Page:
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Incorporating a Graduate Research Activity in an Undergraduate Vibrations Course Design Project

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2015 ASEE Annual Conference & Exposition


Seattle, Washington

Publication Date

June 14, 2015

Start Date

June 14, 2015

End Date

June 17, 2015





Conference Session

Research and Multidisciplinary Experiences

Tagged Division

Mechanical Engineering

Page Count


Page Numbers

26.937.1 - 26.937.11



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Paper Authors


Richard F. Keltie North Carolina State University

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Dr. Richard F. Keltie, NC State University
Dr. Keltie is a Professor of Mechanical and Aerospace Engineering at NC State University. His research activities include the vibro-acoustic response of submerged shells, structural acoustics, energy propagation in large structures, and the transient response of complex mechanical systems. In support of these activities he has taught and developed courses in machine dynamics, mechanical vibration analysis, acoustic radiation, wave vector analysis techniques, and structural energy flow. From 2003 through 2012 Dr. Keltie served in various associate dean roles (including academic affairs, and research and graduate programs) within the College of Engineering, and he returned to his faculty position in 2013.

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Incorporating a Graduate Research Activity in an Undergraduate Vibrations Course Design ProjectA standard component in our junior-level vibrations course is a design project. This project isgenerally an extended homework assignment where student teams are given a somewhatpartially-defined or open-ended problem to analyze, with the outcome of providing specificdesign recommendations appropriate to the nature of the problem assigned. Many times, thesedesign problems are chosen from those provided in some undergraduate textbooks. This paper,however, describes a current experiment in which the design problem given to the students isbased on a sponsored research project conducted by the faculty member and his graduatestudents. The research project involved the development of acoustic velocity sensors to replacepressure-measuring hydrophones in a submarine sonar system. As a starting point for the designproject, the undergraduates are given the results of an advanced analytical model that predicts theideal behavior of the velocity sensors operating in water. Based on these model results, thestudents were then given two tasks: 1) define the necessary characteristics of a sensor mountingsystem that would allow the sensor to function as desired; and 2) design a suspension system thatwould allow for the necessary mounting behavior, and provide the physical interface between thereplacement sensors and the existing sensor support system. The actual physical dimensions andweights of the various system components were given to the students as constraints in theirdesign development. The educational goal of this effort is to engage students in a challengingand timely project that combines vibration analysis along with creative design opportunities.In addition to the normal grading of the students’ reports, a specially designed assessment toolwill be implemented to gauge the students’ reaction to the use of this kind of design project.Specific topics of interest include: 1) is this kind of project perceived to be more relevant (real-world vs. ‘academic’); 2) to what extent does the research-based element affect the students’perceptions and opinions about the value of the project; and 3) does this kind of projectcontribute to the students’ desire to be engaged in undergraduate research. These assessmentresults will be included in the final paper.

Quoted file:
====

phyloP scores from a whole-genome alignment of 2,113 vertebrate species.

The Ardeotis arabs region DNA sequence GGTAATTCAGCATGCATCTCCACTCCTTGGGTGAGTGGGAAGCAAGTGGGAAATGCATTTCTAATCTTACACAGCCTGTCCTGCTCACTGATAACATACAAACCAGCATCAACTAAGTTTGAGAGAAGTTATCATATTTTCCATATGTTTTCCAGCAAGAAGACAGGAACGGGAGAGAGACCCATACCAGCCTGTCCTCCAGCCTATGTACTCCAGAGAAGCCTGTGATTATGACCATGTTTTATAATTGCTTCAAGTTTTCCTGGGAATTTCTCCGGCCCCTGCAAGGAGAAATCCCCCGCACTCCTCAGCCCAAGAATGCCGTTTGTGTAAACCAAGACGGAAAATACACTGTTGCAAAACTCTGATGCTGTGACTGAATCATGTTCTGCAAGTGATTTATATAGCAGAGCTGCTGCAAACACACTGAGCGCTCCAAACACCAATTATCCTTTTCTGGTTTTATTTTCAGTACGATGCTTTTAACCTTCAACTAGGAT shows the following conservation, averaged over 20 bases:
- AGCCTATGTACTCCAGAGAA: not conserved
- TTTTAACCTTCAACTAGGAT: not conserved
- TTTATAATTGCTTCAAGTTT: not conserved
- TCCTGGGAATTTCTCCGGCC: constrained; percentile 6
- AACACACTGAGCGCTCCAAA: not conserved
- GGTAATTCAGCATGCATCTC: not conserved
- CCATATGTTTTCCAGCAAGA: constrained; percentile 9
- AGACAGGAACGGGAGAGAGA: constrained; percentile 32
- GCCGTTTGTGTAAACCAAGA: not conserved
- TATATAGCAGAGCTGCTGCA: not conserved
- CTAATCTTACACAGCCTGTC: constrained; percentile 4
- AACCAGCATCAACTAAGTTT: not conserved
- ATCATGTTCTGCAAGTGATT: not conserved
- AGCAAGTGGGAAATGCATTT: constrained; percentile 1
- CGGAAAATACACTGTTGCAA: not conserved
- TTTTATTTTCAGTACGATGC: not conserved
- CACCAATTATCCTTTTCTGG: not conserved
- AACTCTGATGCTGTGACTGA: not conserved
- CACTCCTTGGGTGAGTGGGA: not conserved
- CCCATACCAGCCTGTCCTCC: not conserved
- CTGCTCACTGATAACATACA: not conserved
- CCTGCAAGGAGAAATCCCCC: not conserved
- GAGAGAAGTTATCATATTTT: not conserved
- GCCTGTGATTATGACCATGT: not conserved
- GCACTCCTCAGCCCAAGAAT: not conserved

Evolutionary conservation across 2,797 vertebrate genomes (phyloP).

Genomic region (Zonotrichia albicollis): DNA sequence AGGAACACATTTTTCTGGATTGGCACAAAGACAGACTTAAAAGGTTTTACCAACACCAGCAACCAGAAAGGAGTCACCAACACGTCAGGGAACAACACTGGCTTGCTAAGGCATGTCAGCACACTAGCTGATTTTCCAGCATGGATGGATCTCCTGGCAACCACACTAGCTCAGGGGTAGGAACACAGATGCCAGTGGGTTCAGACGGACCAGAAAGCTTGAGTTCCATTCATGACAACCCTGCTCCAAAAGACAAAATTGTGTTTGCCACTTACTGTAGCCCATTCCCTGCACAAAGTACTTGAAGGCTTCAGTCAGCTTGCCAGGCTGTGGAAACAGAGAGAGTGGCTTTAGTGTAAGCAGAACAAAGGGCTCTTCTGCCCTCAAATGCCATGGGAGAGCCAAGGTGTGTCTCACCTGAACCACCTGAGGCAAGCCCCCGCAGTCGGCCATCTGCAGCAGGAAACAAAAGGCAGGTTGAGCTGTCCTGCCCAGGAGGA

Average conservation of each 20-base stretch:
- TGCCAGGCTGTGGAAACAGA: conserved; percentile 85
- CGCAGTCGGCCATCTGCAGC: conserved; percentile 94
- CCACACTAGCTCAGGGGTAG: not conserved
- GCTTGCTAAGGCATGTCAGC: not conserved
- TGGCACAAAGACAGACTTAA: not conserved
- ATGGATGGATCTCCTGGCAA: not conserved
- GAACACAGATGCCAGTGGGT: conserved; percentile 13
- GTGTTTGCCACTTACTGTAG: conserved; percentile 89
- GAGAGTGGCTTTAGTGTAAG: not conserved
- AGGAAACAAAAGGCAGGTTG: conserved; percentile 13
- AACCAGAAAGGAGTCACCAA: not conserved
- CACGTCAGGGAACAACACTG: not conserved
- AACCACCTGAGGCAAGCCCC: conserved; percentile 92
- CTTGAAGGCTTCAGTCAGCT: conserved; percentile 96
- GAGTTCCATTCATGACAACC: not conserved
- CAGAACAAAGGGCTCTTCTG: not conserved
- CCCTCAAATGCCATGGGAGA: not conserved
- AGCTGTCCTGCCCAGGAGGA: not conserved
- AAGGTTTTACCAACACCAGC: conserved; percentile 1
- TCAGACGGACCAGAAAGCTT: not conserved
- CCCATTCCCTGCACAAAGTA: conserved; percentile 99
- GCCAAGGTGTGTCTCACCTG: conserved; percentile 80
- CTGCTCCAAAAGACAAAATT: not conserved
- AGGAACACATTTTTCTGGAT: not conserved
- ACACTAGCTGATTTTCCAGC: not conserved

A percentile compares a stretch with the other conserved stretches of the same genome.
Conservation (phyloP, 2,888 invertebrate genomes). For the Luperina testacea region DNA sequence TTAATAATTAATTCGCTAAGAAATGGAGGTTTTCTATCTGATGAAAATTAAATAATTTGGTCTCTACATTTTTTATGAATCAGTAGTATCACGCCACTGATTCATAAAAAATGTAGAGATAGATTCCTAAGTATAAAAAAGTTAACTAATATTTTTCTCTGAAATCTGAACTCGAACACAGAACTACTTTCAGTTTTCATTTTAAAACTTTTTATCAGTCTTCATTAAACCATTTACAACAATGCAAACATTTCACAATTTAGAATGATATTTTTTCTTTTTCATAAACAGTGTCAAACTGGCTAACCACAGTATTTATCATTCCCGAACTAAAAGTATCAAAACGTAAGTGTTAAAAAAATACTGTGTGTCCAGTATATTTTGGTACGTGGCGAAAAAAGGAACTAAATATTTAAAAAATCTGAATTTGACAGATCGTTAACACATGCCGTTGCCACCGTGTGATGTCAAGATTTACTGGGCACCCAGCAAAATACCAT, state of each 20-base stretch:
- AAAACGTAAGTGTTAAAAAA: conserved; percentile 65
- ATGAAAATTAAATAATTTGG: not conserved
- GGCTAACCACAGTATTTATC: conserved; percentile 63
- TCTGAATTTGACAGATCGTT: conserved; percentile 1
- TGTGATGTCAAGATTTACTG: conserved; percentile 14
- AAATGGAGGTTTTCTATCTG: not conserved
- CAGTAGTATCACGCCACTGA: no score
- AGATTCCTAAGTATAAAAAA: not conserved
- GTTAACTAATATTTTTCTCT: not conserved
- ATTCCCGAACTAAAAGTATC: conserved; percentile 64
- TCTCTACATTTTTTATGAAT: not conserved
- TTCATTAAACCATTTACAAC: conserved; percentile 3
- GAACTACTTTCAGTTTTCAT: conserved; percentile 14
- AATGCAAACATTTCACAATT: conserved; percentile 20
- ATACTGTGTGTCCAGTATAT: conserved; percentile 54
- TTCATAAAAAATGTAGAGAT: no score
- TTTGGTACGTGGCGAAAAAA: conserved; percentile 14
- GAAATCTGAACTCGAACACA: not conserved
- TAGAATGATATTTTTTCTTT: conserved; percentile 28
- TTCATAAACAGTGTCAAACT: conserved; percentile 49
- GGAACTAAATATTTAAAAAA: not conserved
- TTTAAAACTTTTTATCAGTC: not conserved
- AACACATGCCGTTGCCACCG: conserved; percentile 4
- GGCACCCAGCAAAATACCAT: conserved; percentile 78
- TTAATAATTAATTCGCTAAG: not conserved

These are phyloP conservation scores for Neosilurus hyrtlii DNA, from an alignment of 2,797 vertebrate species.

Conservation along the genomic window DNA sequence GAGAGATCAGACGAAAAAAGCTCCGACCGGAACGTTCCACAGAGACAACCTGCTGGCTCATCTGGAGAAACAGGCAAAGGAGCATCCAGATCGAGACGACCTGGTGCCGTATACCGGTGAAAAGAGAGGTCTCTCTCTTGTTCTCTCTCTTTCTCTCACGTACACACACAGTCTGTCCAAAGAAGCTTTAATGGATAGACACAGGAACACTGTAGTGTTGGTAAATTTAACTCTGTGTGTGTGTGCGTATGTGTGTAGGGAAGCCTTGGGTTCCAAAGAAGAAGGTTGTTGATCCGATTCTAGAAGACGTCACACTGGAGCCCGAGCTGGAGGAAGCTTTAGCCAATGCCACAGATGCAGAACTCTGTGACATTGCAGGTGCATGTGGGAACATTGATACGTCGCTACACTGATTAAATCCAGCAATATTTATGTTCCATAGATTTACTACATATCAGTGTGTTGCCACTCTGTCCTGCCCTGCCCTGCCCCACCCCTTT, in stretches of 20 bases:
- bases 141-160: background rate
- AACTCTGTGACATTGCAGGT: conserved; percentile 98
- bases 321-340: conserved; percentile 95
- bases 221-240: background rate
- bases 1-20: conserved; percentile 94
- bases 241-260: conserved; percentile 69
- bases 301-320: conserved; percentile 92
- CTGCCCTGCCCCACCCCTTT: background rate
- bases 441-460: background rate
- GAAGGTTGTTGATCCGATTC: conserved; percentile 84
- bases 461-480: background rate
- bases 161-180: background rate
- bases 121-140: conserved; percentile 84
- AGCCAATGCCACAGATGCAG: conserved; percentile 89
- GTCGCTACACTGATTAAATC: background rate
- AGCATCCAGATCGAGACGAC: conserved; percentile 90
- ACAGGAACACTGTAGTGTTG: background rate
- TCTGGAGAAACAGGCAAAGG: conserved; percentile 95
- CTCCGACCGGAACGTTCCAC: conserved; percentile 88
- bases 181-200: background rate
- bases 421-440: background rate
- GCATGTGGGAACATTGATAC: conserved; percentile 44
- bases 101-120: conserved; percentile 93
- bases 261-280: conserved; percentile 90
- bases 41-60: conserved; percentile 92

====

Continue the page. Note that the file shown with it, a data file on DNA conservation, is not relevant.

Keltie, R. F. (2015, June), Incorporating a Graduate Research Activity in an Undergraduate Vibrations Course Design Project Paper presented at 2015 ASEE Annual Conference & Exposition, Seattle, Washington. 10.18260/p.24274

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